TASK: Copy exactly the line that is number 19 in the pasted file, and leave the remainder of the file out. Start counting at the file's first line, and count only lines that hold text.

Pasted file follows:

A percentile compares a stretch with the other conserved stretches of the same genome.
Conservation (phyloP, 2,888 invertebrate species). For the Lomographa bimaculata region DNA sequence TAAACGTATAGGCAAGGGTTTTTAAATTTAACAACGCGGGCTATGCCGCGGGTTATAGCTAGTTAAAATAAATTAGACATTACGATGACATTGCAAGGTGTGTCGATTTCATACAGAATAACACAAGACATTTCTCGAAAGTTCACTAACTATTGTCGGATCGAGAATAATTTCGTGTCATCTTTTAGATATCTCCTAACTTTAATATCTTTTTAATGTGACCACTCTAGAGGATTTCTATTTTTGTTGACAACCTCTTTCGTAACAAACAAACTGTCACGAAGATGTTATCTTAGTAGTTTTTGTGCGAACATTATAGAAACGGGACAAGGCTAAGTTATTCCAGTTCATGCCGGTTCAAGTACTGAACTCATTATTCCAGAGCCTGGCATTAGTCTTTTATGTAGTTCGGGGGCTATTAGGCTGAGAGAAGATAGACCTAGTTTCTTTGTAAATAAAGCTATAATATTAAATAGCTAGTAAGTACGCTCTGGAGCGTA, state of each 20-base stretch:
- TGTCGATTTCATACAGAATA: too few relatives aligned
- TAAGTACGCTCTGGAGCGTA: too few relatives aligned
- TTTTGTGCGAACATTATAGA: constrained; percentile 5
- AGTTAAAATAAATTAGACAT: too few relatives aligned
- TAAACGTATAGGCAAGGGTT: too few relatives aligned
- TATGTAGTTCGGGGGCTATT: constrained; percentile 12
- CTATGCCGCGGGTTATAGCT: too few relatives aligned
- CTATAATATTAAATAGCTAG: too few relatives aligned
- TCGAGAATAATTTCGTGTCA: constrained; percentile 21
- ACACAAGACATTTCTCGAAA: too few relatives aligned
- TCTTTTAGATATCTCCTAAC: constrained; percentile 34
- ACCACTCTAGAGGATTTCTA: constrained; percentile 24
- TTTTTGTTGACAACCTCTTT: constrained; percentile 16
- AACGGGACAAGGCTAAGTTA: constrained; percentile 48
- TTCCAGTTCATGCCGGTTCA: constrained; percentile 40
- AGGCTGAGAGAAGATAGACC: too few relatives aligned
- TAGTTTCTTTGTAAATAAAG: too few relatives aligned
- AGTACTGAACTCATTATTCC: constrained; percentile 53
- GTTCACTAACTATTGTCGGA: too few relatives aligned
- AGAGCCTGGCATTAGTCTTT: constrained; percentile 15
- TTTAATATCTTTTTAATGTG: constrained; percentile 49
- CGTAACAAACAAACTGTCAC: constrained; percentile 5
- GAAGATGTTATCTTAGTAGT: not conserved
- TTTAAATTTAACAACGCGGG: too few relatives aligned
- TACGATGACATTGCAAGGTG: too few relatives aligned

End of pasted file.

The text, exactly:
- TAGTTTCTTTGTAAATAAAG: too few relatives aligned